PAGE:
The distinction between detention facilities and less restrictive settings was discussed in. The defendant in that case was found to have a mental defect after a rape conviction, and was placed in a secure facility by the Commissioner of Mental Health. The defendant was later moved to the Bronx Psychiatric Center, a non-secure facility. After absconding from the Bronx Psychiatric Center he was charged with escape in the second and third degrees. A dismissal of the petition by the trial court was upheld by the First Department. The Court of Appeals affirmed, and so doing, the Judges found that the Bronx Psychiatric Center was not a detention facility. They reasoned that, “the purpose of his custody in the Commissioner of Mental Health was no longer `security, confinement and prevention of escapes’, but `therapy and rehabilitation.
Kings ATD is less restrictive than the facility examined. The trial court’s decision in 1985 noted that the defendant was prohibited from leaving the Bronx Psychiatric Center unless he obtained permission to do so. The respondent in the case at bar, however, was permitted to leave Kings ATD every weekday at 4:00 p.m. and did not attend the program on the weekends.
Consequently, the purpose of Kings ATD was something other than “`security, confinement and prevention of escapes'”.
Rather than confinement, the purpose of ATD—as was expressed by community associate Sparrow—is supervision. Each court date the program reports on the respondent’s behavior while in the program and immediately informs the court if the respondent goes AWOL. ATD’s nonrestrictive character becomes clear when looking at the options the court has when determining the respondent’s status at the initial appearance.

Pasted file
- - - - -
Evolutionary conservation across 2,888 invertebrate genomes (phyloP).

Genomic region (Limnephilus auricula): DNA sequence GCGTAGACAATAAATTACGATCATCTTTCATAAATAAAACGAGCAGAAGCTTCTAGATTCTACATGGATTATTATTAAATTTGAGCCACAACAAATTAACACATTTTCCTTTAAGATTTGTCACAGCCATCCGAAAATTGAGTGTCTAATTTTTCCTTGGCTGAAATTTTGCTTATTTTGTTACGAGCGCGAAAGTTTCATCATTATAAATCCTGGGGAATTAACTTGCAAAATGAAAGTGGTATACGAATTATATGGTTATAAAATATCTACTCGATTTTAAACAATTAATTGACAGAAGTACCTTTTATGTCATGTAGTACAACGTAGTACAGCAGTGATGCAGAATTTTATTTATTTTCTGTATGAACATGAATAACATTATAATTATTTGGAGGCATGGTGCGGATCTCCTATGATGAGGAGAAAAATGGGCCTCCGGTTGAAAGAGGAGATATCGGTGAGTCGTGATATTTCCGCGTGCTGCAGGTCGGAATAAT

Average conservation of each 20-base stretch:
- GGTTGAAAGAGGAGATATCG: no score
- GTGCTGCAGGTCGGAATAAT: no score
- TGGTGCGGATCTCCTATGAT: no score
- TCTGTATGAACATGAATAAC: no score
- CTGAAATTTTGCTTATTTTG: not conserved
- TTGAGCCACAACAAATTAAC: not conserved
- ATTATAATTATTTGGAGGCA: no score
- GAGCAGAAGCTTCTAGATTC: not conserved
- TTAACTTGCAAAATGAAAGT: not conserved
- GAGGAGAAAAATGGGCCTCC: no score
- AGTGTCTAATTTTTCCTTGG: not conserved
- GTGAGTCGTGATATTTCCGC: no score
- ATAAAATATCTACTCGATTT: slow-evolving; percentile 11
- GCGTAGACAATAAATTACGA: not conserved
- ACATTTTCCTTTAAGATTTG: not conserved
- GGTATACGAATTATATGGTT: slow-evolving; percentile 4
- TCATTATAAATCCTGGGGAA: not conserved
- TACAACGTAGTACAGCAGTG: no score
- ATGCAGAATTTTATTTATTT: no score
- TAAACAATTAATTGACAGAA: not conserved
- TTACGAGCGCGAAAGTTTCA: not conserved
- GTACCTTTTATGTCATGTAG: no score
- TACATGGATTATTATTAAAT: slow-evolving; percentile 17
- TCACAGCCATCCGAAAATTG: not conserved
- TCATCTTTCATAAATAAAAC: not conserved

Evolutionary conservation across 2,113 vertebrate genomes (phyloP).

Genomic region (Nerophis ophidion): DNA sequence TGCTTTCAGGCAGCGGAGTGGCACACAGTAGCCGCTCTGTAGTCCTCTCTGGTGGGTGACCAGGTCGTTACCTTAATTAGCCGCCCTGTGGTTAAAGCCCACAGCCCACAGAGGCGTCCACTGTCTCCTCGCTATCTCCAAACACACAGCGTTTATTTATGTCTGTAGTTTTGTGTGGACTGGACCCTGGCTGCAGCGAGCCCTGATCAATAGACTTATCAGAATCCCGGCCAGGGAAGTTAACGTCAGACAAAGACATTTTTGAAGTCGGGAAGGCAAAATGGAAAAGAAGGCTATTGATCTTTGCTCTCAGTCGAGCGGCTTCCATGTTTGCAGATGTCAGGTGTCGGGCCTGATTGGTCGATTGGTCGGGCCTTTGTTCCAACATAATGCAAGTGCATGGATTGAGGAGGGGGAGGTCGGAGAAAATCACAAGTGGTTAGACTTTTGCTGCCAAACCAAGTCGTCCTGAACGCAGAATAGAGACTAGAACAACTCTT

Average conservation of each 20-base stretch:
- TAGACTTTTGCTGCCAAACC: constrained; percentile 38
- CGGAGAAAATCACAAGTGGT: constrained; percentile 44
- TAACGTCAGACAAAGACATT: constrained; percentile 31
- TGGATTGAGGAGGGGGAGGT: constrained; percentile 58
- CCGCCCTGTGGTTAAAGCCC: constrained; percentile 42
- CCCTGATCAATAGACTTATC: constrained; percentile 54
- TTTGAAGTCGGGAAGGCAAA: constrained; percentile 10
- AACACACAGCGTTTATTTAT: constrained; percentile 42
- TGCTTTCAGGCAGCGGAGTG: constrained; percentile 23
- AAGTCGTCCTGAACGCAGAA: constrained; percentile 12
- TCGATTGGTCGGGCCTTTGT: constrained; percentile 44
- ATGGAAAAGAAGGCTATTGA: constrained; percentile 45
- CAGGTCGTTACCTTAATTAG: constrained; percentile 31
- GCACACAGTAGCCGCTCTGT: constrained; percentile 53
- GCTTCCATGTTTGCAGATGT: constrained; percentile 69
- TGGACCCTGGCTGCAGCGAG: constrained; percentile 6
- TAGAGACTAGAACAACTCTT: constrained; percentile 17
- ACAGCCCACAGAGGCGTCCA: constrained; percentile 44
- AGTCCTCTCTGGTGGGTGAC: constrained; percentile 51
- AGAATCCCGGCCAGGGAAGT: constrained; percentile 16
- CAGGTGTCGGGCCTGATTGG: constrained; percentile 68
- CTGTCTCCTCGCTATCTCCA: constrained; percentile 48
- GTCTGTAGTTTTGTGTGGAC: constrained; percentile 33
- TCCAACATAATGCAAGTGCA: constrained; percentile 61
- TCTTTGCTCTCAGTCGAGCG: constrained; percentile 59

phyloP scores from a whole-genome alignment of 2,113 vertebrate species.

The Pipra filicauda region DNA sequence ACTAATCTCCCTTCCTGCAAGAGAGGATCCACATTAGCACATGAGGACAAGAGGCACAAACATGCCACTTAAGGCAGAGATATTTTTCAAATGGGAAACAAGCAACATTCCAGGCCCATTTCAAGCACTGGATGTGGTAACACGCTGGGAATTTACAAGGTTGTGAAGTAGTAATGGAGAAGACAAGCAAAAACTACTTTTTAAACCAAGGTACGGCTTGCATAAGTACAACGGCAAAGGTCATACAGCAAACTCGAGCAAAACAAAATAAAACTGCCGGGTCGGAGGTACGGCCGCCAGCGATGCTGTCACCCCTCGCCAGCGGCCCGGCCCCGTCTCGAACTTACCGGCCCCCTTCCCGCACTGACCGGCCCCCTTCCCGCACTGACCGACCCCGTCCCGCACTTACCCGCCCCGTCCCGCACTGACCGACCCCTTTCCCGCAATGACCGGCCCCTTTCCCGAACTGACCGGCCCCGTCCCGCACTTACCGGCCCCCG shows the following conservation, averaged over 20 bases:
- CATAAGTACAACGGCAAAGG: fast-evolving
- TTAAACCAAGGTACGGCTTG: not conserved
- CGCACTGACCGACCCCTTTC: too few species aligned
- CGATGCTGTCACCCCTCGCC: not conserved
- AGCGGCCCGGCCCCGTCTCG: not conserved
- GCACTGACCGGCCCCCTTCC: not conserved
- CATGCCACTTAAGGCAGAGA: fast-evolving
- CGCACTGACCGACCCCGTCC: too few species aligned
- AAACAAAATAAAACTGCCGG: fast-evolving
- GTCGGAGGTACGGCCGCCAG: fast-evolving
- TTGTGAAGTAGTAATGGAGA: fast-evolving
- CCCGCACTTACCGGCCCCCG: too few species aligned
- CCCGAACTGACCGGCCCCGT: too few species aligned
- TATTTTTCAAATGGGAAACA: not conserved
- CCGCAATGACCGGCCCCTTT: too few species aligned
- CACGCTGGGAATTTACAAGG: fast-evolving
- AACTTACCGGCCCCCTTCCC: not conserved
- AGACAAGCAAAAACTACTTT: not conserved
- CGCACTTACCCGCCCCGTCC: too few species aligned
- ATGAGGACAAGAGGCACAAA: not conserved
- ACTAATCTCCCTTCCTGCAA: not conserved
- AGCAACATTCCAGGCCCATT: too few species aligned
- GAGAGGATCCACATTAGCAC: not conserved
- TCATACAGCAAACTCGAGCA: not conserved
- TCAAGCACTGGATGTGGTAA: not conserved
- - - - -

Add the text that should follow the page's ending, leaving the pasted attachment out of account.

Family Court Act § 320.5 (1) and (2) state in pertinent part, “at the initial appearance, the court in its discretion may release the respondent or direct his detention. The court may in its discretion release the respondent upon such terms and conditions as it deems appropriate.” Detention may only be ordered after a finding that “there is a substantial probability that [the respondent] will not appear in court on the return date; or there is a serious risk that he may before the return date commit an act which if committed by an adult would constitute a crime.” When a respondent is released to ATD there is, thus, necessarily a finding that the respondent is likely to return to court and is unlikely to engage in illegal behavior.
Since Family Court Act article 3 does not define release, “its common meaning is denoted. The dictionary definition of release is, “to set free from restraint, confinement, or servitude”. As such, the respondent’s release to ATD is inapposite to the argument that ATD is “used for confinement” as defined in Penal Law § 205.00 (1). The characterization of ATD as a nonrestrictive facility also comports with the Brooklyn Family Court Judge’s finding that the respondent is not a risk to flee or engage in illegal behavior.
Therefore, after viewing the evidence in the light most favorable to the presentment agency the respondent’s motion to dismiss the petition is granted.
If your child is involved in a similar case, seek the representation of a Kings Order of Protection Attorney and Kings Family Attorney at Stephen Bilkis and Associates. Call us.